Similarly, the Drug and Device Law Blog leaves out a little fact of the story: mass tort defense lawyers are the undisputed kings of making plaintiffs’ lawyers work for pure sport. Plaintiffs’ lawyers in drug and device cases largely just want to get from Point A to Point B as quickly as possible. I think this is a function both of the personality types attracted to these very different jobs (and I’ve done both) and fundamental economics: plaintiffs’ lawyers get paid for success while defense lawyers get paid for working, even if they are just creating work.

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According to the Maryland Intellectual Property Law Blog, Maryland has seen only 10 patent lawsuits in 2010. Incredibly, there have already been 265 patent lawsuits in Texas. There are more patents in Texas than in Maryland. Maryland inventors received almost as many patents in the first half of 2010.

Drug companies, who are anti-lawsuits until they want to file one, are frequently parties in patent lawsuits involving one drug company accusing another of reverse engineering or copying of drugs.

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Ethics-Definition-05-25-10.jpgSean Wajert of the MassTortDefense Blog has a post on a court’s denial of a plaintiff’s ethics expert in an OBTape MDL pending in Georgia. We routinely disagree with Sean’s blog (we’re on different sides of the aisle, of course), but there isn’t much disagreement with this post.

Disclaimer: I haven’t been following the OBTape litigation too closely, so all my information is secondhand.

The plaintiffs hired a business ethicist, Professor Ann Buchholtz, to testify that the product manufacturer should have provided certain information about the product to physicians and consumers. This is essentially a failure to warn claim. The problem with hiring a business ethicist (who, apparently has no particular expertise in medical devices or medical ethics, which arguably could alter the analysis) is that she is unnecessary. A jury is tasked with determining whether a company failed to warn about specific dangers. Having an expert say what is “ethically” required is merely an attempt to substitute an expert’s opinion for that of the jury. And the danger is that the opinion comes cloaked in the guise of expert testimony, so a jury might be more willing to accept the expert’s viewpoint.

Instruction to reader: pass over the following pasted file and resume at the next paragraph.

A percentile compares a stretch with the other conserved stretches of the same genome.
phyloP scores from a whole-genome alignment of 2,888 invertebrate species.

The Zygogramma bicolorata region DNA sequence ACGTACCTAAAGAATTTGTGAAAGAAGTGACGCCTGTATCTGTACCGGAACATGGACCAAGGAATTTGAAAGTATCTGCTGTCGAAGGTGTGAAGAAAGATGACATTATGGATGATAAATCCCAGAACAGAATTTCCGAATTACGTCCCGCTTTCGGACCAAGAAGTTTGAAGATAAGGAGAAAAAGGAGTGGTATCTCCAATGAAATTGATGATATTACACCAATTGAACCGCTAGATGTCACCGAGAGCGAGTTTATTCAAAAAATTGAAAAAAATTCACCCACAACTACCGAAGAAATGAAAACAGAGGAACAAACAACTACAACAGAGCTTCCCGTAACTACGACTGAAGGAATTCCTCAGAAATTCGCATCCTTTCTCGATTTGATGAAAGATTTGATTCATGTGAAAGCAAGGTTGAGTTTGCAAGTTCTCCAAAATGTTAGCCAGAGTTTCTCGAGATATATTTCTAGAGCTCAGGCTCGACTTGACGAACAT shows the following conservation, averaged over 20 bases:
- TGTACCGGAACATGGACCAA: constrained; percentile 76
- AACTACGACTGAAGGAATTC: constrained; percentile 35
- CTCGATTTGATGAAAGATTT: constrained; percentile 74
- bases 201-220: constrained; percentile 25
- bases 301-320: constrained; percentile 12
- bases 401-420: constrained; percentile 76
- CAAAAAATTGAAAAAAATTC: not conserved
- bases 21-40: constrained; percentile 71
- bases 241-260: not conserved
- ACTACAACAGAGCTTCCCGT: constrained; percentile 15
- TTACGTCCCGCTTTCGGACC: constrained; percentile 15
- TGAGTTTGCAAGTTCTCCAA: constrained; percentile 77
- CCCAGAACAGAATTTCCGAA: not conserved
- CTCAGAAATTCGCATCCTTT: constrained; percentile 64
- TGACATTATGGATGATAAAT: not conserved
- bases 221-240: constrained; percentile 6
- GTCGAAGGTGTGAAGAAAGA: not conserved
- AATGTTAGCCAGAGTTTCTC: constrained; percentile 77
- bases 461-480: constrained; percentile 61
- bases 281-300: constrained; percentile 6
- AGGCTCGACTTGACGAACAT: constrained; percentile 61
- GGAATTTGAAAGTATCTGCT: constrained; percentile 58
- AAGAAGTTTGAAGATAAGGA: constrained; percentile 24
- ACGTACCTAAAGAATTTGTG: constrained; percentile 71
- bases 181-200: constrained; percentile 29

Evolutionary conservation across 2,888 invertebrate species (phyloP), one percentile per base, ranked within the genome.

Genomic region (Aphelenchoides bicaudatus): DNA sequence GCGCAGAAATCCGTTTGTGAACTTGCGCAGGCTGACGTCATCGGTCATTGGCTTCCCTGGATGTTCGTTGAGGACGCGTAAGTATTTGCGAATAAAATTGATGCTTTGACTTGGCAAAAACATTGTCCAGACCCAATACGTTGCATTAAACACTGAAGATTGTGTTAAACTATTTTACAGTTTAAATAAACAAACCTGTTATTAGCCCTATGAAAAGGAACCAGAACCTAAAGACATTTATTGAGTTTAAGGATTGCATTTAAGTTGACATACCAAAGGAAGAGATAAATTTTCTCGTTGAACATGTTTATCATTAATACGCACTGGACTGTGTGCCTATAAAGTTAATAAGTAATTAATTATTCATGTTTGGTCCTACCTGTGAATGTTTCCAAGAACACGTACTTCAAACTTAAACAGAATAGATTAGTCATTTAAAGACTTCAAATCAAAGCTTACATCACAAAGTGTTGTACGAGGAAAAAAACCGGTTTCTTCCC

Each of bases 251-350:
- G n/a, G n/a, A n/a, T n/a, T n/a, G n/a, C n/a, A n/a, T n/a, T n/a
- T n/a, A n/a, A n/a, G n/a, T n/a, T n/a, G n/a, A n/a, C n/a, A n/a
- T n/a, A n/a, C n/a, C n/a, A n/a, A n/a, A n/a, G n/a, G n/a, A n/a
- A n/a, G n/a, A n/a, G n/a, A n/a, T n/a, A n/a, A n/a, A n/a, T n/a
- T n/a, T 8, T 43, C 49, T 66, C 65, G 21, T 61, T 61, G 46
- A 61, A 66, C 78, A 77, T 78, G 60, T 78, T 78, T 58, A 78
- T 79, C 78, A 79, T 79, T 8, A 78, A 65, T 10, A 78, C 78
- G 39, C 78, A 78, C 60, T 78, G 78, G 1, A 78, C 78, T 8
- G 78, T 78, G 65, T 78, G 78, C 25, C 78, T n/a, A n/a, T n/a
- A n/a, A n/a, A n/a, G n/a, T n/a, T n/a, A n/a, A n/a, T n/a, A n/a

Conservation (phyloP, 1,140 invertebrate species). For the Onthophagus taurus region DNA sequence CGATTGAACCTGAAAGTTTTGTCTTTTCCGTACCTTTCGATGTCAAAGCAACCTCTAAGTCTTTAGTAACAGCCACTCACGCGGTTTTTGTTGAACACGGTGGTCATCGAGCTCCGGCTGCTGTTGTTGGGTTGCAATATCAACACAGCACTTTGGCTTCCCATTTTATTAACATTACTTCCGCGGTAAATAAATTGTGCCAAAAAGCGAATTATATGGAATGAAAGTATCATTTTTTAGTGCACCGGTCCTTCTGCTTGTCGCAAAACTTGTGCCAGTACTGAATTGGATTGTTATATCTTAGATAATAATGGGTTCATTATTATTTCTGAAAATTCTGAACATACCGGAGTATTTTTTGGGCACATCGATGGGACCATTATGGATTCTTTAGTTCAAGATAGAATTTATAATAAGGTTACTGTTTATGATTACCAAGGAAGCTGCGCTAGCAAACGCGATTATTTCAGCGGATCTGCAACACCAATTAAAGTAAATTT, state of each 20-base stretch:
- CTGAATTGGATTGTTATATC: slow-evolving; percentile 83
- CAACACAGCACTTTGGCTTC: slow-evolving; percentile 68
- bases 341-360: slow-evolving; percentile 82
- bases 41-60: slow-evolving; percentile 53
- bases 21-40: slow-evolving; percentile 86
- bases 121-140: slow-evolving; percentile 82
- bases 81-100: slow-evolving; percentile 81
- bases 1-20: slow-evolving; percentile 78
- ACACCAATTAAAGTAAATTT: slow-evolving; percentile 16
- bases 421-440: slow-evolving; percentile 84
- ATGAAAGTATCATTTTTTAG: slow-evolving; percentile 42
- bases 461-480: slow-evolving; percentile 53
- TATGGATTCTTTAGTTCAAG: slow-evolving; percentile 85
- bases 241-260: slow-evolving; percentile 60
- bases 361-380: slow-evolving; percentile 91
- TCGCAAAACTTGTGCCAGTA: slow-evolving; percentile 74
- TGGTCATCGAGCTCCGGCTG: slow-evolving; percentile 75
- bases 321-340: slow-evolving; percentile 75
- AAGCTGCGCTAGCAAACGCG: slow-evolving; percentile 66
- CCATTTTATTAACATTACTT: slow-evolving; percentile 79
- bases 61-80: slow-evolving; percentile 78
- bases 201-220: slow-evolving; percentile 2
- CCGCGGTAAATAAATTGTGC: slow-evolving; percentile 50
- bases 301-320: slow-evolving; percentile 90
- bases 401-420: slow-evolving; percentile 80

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Accutane-02-18-10.jpgTwo contrasting Accutane lawsuit updates in the news today:

First, Some Background: Accutane is used to treat severe acne, and has been associated with a host of problems: birth defects, inflammatory bowel disease, injuries to the liver, kidneys, nervous system and pancreas, dermatological reactions, and even suicide. Roche stopped selling it last year after a 27-year run, citing competition from generics and the 5,000 pending Accutane lawsuits.
Plaintiff’s Verdict: $25.16 Million: In May 2007, Andrew McCarrell emerged victorious in a New Jersey Superior Court Accutane lawsuit against Roche Holding AG. Mr. McCarrell developed inflammatory bowel disease, caused by the Accutane. (View the entire original trial on video, purchase required). That victory was short-lived, as the verdict was appealed and overturned because the trial judge should have allowed the defendants to present statistical evidence—that there were five million users of the drug.

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Lancet-Autism%202-02-04-10%29.JPGThe Lancet has retracted [free subscription required] the 12-year-old article connecting autism to MMR (measles, mumps, and rubella) vaccinations. The Lancet stated:

Following the judgment of the UK General Medical Council’s Fitness to Practise Panel on Jan 28, 2010, it has become clear that several elements of the 1998 paper by Wakefield et al1 are incorrect, contrary to the findings of an earlier investigation. In particular, the claims in the original paper that children were “consecutively referred” and that investigations were “approved” by the local ethics committee have been proven to be false. Therefore, we fully retract this paper from the published record.

Click here for the original article, “Ileal-lymphoid-nodular hyperplasia, non-specific colitis, and
pervasive developmental disorder in children
” (emblazoned with a bold, red typeface “RETRACTED”).
Here’s a summary of the posts on the internet and blogosphere: